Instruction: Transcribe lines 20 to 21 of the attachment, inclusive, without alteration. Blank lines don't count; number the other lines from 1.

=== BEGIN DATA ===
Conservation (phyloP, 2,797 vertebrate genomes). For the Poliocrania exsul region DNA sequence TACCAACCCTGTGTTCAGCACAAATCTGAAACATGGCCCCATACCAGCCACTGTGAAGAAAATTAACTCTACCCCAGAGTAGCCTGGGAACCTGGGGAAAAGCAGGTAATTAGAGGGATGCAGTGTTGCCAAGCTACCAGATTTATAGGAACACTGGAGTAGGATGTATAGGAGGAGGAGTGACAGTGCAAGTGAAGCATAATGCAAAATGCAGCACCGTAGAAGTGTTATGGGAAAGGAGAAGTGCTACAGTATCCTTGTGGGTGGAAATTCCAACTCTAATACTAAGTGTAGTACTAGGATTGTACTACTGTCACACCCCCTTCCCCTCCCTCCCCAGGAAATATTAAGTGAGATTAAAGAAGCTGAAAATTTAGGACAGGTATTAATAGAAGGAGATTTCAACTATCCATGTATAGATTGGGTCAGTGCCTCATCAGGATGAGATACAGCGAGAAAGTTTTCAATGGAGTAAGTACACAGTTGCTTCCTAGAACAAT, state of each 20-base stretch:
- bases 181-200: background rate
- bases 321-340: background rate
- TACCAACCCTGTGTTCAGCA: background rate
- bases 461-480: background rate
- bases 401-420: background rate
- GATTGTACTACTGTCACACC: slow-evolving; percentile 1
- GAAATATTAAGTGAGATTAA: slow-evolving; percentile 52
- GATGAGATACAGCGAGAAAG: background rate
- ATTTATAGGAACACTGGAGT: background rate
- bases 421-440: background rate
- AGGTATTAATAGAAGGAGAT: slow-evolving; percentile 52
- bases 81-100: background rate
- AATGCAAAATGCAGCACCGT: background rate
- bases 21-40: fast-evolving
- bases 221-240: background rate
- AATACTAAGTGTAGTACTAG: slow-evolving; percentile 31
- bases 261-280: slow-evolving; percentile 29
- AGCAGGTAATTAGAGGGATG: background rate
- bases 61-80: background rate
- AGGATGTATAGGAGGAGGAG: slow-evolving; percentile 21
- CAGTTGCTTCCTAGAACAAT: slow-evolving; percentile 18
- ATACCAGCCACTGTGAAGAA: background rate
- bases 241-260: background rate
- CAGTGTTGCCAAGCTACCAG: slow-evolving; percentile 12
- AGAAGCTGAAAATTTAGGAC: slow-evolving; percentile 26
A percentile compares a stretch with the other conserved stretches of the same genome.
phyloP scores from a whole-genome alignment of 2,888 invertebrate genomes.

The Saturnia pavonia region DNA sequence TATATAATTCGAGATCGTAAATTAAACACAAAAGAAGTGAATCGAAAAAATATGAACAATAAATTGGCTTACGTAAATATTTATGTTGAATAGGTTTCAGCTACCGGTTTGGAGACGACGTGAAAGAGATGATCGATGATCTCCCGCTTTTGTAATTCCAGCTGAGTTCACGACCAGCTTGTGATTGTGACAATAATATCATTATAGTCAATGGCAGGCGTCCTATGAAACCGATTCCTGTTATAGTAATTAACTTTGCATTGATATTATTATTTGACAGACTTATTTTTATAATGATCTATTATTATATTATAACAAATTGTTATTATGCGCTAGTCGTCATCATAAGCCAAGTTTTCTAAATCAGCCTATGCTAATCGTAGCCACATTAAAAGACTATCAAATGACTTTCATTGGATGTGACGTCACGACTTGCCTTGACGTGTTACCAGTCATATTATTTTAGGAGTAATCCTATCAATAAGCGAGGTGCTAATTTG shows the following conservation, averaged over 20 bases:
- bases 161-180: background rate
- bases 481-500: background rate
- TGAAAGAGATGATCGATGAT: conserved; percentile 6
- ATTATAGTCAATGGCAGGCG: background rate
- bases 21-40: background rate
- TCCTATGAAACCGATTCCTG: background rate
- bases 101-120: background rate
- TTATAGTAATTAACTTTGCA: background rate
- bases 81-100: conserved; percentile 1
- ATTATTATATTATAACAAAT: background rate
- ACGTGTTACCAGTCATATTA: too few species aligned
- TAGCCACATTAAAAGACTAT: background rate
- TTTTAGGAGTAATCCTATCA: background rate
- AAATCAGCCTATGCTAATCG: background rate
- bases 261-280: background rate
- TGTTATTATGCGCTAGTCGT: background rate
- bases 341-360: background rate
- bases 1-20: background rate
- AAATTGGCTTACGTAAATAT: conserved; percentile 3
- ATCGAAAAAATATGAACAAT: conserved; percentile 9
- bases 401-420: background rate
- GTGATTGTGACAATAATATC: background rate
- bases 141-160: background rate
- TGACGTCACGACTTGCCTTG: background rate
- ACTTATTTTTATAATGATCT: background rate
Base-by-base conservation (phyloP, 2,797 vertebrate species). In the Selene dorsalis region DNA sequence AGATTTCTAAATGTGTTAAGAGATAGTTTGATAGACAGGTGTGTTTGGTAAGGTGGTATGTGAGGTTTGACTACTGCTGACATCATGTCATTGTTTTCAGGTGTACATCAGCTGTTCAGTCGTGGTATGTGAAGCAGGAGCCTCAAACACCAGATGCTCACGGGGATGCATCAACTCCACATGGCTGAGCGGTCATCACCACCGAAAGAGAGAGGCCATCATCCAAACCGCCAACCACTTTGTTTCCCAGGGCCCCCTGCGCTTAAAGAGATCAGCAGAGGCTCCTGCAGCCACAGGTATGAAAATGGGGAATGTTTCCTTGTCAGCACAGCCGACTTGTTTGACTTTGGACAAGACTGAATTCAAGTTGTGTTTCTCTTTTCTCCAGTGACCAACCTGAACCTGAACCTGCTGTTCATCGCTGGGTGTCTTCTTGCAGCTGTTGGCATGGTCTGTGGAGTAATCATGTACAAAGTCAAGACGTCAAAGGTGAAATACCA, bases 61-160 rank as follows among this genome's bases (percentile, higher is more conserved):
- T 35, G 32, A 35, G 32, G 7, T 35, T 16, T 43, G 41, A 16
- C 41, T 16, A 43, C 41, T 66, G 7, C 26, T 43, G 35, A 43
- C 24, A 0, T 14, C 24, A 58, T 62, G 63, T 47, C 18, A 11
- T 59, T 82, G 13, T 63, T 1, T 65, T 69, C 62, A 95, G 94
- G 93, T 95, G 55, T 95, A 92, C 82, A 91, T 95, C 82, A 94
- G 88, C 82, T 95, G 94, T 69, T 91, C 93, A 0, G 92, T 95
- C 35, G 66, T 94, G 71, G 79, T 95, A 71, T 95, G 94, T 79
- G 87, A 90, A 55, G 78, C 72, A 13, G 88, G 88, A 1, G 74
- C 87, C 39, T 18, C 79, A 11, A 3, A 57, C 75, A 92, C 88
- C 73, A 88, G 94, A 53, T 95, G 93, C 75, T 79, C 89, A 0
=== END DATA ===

- bases 61-80: background rate
- AGGATGTATAGGAGGAGGAG: slow-evolving; percentile 21